Constitution Debate Delays Report on Pakistan Economy

Littauer Development Survey

Political problems in Pakistan have held up publication of a report, sponsored by the School of Public Administration, to improve that country's economy, according to Edward S. Mason, the School's dean.

"The determination of provincial government in West Pakistan and a prolonged debate in the constituent assembly on the new constitution have involved a postponement of the development plan's publication," Mason stated.

The report, when published, will outline a program for development of Pakistan's economy. Prepared by members of the economics department in conjunction with a Parkistan planning board, the survey presents recommendations for the nation's financial structure, money and banking, agriculture, power and irrigation, and industry.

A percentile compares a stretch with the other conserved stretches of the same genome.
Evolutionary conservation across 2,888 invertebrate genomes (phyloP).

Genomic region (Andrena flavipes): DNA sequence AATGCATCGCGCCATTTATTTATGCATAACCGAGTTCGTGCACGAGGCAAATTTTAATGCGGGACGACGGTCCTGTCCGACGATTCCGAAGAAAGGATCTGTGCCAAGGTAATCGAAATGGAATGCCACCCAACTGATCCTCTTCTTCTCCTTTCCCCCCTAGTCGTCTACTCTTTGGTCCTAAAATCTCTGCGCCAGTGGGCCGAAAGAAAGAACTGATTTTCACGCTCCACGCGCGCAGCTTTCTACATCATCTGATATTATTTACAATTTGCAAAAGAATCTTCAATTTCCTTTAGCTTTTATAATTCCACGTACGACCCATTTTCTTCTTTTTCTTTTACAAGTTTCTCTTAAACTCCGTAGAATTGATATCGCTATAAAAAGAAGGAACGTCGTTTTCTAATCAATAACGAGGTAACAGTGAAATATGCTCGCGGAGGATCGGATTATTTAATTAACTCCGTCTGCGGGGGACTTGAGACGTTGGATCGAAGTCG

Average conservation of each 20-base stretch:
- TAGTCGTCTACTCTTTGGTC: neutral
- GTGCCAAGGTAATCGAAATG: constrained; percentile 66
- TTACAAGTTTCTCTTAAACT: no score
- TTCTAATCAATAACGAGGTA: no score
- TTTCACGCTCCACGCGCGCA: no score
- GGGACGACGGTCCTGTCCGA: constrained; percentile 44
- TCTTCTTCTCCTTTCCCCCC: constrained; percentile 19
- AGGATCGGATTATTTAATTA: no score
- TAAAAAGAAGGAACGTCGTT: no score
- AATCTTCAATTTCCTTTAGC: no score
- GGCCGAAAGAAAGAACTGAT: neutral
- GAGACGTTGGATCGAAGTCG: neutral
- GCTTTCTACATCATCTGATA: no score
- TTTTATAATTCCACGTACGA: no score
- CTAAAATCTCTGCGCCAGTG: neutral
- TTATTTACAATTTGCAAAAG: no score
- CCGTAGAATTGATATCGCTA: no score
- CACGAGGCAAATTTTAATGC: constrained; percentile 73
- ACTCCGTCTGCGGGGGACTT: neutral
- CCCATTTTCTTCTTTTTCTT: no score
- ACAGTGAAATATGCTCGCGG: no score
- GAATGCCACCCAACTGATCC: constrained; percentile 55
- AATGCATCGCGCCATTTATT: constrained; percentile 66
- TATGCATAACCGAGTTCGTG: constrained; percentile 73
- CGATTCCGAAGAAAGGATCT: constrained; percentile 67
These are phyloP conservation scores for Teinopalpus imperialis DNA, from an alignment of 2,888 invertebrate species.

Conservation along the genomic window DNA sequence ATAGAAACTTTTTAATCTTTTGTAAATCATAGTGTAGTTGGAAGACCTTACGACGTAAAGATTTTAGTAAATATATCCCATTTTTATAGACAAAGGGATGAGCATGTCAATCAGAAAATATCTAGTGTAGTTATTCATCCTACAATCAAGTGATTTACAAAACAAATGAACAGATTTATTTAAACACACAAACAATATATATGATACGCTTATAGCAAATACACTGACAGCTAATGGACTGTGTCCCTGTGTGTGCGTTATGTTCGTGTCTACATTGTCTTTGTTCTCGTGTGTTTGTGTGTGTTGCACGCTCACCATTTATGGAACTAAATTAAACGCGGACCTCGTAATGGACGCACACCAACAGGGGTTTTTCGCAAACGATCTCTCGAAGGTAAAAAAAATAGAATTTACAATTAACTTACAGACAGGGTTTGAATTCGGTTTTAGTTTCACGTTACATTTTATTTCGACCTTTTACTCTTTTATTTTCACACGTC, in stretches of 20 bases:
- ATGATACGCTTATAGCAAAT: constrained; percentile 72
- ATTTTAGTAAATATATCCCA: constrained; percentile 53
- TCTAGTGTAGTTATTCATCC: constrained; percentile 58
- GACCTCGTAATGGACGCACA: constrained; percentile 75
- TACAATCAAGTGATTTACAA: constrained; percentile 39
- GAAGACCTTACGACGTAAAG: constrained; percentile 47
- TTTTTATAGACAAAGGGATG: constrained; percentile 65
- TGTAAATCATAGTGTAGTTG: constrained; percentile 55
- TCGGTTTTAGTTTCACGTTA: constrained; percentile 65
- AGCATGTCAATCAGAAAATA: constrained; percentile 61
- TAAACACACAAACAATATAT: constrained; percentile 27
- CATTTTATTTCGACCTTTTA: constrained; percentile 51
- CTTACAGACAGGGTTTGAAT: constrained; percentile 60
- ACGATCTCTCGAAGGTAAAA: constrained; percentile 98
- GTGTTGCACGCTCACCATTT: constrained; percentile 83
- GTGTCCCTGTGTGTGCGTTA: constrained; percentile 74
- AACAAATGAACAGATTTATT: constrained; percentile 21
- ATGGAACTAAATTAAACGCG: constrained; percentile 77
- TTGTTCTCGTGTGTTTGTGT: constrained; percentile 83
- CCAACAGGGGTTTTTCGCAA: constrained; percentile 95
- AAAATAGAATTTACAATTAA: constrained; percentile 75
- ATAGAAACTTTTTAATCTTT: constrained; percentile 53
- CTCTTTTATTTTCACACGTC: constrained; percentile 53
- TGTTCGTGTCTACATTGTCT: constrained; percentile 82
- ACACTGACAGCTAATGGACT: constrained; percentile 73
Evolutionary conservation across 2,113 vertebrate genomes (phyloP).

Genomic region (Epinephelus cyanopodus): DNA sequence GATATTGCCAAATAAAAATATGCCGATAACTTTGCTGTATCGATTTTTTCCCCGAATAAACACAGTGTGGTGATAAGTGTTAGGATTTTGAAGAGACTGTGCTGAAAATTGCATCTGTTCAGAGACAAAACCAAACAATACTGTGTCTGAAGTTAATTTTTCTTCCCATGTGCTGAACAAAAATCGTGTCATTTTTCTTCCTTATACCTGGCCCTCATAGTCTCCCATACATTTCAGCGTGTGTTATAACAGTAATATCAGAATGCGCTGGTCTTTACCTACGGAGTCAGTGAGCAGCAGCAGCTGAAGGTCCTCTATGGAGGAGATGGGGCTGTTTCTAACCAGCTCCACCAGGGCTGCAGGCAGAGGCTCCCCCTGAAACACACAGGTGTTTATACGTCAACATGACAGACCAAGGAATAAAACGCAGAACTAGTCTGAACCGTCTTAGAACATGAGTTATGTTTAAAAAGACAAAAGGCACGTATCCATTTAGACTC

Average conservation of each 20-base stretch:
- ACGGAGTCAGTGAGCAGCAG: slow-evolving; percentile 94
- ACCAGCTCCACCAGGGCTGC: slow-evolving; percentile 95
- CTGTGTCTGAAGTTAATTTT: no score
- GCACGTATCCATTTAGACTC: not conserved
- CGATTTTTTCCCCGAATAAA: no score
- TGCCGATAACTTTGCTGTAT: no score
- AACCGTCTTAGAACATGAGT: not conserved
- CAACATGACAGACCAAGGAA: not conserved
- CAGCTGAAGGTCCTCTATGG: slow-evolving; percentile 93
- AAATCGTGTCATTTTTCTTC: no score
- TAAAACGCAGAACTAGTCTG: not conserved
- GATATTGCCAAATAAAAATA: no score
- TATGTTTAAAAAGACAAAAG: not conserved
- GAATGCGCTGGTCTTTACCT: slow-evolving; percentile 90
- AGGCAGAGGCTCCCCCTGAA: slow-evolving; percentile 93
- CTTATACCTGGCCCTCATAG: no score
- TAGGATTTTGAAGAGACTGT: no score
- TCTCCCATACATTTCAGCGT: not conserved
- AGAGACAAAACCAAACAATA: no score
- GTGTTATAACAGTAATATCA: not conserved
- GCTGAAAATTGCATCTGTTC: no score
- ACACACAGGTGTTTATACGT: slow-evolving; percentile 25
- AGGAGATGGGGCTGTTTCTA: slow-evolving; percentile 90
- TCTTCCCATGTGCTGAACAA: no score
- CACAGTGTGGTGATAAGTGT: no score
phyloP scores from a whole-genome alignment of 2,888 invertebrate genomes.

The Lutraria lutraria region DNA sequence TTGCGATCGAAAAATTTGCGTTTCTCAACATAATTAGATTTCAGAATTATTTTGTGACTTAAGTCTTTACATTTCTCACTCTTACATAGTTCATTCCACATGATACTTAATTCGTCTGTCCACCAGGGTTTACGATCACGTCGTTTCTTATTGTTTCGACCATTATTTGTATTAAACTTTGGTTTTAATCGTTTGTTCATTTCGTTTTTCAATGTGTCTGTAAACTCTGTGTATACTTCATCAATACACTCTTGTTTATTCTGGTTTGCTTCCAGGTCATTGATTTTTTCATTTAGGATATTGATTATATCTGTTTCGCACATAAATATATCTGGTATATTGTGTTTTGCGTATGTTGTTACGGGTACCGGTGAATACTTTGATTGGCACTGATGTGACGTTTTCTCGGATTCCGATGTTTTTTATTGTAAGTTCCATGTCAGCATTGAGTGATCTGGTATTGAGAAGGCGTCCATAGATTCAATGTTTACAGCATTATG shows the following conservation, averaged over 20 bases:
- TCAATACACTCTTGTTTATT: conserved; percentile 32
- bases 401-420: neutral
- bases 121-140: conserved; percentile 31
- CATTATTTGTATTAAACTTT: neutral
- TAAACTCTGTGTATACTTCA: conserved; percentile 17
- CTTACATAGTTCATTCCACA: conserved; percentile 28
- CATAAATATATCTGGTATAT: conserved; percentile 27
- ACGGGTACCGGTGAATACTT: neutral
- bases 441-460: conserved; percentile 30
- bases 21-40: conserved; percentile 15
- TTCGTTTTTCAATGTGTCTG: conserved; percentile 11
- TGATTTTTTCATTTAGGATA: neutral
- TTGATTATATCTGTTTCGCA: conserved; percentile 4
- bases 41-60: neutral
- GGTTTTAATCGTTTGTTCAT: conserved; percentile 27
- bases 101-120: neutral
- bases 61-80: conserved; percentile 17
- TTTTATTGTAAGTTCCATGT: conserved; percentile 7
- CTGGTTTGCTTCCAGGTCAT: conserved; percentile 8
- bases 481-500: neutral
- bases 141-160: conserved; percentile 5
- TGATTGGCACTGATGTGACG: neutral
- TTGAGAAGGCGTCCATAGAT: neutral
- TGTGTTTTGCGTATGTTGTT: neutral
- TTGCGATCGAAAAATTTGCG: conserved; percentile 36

Offices to implement this study's recommendations in Karachi, Lahore, and Dacca will be manned by two American economists. They will train a small group of Pakistani economists to administer the program spelled out in the report.

The idea for a study originated in 1953 when Pakistan asked the Ford Foundation for a grant to formulate a five-year economic development plan. The funds were appropriated, and subsequently the Pakistan government asked Mason to direct the project.

Mason accepted, and in 1954 eight economists, several of them from the University, and their families were sent to Pakistan to advise the Pakistan planning board.